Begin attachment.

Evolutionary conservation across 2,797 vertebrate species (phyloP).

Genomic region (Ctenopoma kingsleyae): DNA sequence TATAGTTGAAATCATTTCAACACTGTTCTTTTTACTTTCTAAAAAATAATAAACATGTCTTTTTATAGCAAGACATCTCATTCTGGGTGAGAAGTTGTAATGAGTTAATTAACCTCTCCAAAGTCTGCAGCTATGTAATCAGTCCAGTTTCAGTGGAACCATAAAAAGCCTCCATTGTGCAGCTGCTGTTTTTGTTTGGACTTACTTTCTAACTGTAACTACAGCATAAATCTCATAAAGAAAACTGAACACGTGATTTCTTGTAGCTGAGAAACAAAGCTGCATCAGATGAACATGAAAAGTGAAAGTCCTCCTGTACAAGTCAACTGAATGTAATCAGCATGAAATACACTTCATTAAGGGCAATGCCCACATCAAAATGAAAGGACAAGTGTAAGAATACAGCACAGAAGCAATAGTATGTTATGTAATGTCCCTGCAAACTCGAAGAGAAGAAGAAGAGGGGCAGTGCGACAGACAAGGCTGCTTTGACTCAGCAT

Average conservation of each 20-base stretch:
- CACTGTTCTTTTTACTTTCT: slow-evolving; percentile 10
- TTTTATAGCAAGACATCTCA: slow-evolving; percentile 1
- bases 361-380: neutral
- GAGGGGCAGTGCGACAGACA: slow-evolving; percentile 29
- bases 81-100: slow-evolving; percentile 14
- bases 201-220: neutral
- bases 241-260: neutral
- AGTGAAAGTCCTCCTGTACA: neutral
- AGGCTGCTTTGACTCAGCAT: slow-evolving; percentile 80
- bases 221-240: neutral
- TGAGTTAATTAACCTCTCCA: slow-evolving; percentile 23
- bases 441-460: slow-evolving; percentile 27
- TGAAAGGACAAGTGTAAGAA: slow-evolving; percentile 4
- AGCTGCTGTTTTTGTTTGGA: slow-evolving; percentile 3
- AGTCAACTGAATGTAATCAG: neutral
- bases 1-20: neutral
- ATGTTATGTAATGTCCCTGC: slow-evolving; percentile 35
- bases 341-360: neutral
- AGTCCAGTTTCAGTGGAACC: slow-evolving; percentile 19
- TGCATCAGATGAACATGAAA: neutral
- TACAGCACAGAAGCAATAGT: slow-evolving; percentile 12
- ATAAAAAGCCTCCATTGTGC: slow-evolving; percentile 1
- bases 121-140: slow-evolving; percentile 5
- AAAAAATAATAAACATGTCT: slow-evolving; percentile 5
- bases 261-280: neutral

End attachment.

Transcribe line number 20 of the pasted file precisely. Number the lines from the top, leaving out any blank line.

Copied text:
- ATGTTATGTAATGTCCCTGC: slow-evolving; percentile 35